Banners hang above the grand staircase. When you step into the stately entrance, the light from the glass-top dome ceiling immediately attracts your attention-“The Great Reopening-October 30, 1897”, which declared in neat words-but decorated with colored flags in the vestibule It was torn and torn. In some places, wooden floors were scratched and soiled. Soft lighting-mainly obtained from candlelight, soft and delicate, but you will also learn many difficult ways it hides. It’s like blood on the bottom of the stairs. Just like those quiet people reverberating in the shadows.
You start to doubt that someone would think that Sker-Welsh is pronounced “scare”, but there is no literal translation, do I think? -The hotel is suitable for anything, let alone reopening. It was dusty and dirty, and many rooms were filled with unopened crates and boxes. Every mirror in the hotel was cracked and broken. Later, when you explore the higher floors and stumble upon a shocking terrorist, you will surely escape the imagination of HH Holmes and his infamous Murder Castle, and you will find that the plan to open this place is not “grand of”. Later, when the banner was stepped heavily on the ribbon on the floor of the hall by the blind man-or were they monsters? -Sto carelessly from the side of the room, the ears are pierced, making a little squeaking sound, which will make you lose your position and you will want to know how to survive.
It is appropriate to put a sirens and a story of a shipwreck on the coast of Wales, home of warning. Sker Hotel is full of evocative images of life at sea, and many of its rooms are filled with nautical ornaments and decorations. When you fall into the maze-like basement of the hotel and see the black, flickering glare of portholes inlaid on the walls, the theme will be further enhanced. In other rooms, you may find a deep-sea diver’s helmet or an antique harpoon. When traveling, from time to time, you will come across a weird chair with handcuffs, and the phonograph trumpet is located on either side of the headrest. You will try not to get too close to these.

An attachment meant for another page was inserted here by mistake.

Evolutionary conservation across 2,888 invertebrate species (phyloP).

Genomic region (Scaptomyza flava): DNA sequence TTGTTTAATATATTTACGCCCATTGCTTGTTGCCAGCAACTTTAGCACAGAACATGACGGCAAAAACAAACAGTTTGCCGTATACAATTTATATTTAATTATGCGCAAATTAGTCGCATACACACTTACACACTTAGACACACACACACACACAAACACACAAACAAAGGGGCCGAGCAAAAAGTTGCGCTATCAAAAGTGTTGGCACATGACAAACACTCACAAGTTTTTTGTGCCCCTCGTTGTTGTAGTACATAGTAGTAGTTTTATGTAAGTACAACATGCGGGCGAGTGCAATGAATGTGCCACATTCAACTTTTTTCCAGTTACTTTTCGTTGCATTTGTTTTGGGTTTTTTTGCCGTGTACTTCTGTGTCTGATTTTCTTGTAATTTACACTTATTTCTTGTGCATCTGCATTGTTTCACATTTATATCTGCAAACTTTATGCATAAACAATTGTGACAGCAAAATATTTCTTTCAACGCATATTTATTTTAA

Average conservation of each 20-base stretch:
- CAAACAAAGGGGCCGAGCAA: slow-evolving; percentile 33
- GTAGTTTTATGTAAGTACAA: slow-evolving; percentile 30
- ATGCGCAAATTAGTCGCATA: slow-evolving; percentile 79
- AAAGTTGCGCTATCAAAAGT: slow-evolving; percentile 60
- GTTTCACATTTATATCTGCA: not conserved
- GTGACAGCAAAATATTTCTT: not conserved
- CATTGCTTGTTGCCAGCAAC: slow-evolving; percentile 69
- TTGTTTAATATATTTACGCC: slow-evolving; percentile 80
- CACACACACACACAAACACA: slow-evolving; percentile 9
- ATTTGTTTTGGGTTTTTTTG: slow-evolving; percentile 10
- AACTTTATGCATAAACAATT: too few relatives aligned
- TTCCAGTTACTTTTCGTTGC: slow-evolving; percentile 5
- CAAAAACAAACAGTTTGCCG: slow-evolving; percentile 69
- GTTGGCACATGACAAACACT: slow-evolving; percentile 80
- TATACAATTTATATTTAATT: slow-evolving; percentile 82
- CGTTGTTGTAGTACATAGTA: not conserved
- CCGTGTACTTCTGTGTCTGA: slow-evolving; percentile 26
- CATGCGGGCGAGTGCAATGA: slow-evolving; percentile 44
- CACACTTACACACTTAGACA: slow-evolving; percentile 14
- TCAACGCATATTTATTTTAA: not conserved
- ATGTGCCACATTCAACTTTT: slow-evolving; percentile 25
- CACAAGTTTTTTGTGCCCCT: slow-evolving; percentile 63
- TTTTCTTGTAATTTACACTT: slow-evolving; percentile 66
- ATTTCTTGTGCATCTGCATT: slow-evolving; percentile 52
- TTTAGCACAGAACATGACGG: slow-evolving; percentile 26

Strangely, Sker’s independent horror maid didn’t end in the beginning. At first, it felt like a death simulator, linking between invisibility sequences one after another, asking the protagonist Thomas Evans to crawl around forever, just like he would always shrink back. Although games will never free you from endless stealth sequences, they do become more forgiving, but I want to know how many players will enjoy the horrible disturbing atmosphere and unusual stories before the adventure begins.
The tight environment of the game further exacerbates these problems. The corridors of claustrophobia are undoubtedly atmospheric, which makes the invisible mechanics more boring. Usually it is luck rather than skill that allows you to escape unscathed. In some cases, the “quiet man” AI-the muddy old bastard all over Sker and its grounds-seems to be omnipotent. In other cases, it feels completely ineffective. Sometimes, the old guy in the flat top hat will pass by, which is perfect for people near you. However, sometimes (sometimes, when you are farther away, or when using one of the two defense methods of holding your breath), even if they are said to be blind, they seem to see you from the entire room. This makes things unbalanced and frustrating. Of course, it will keep you alert.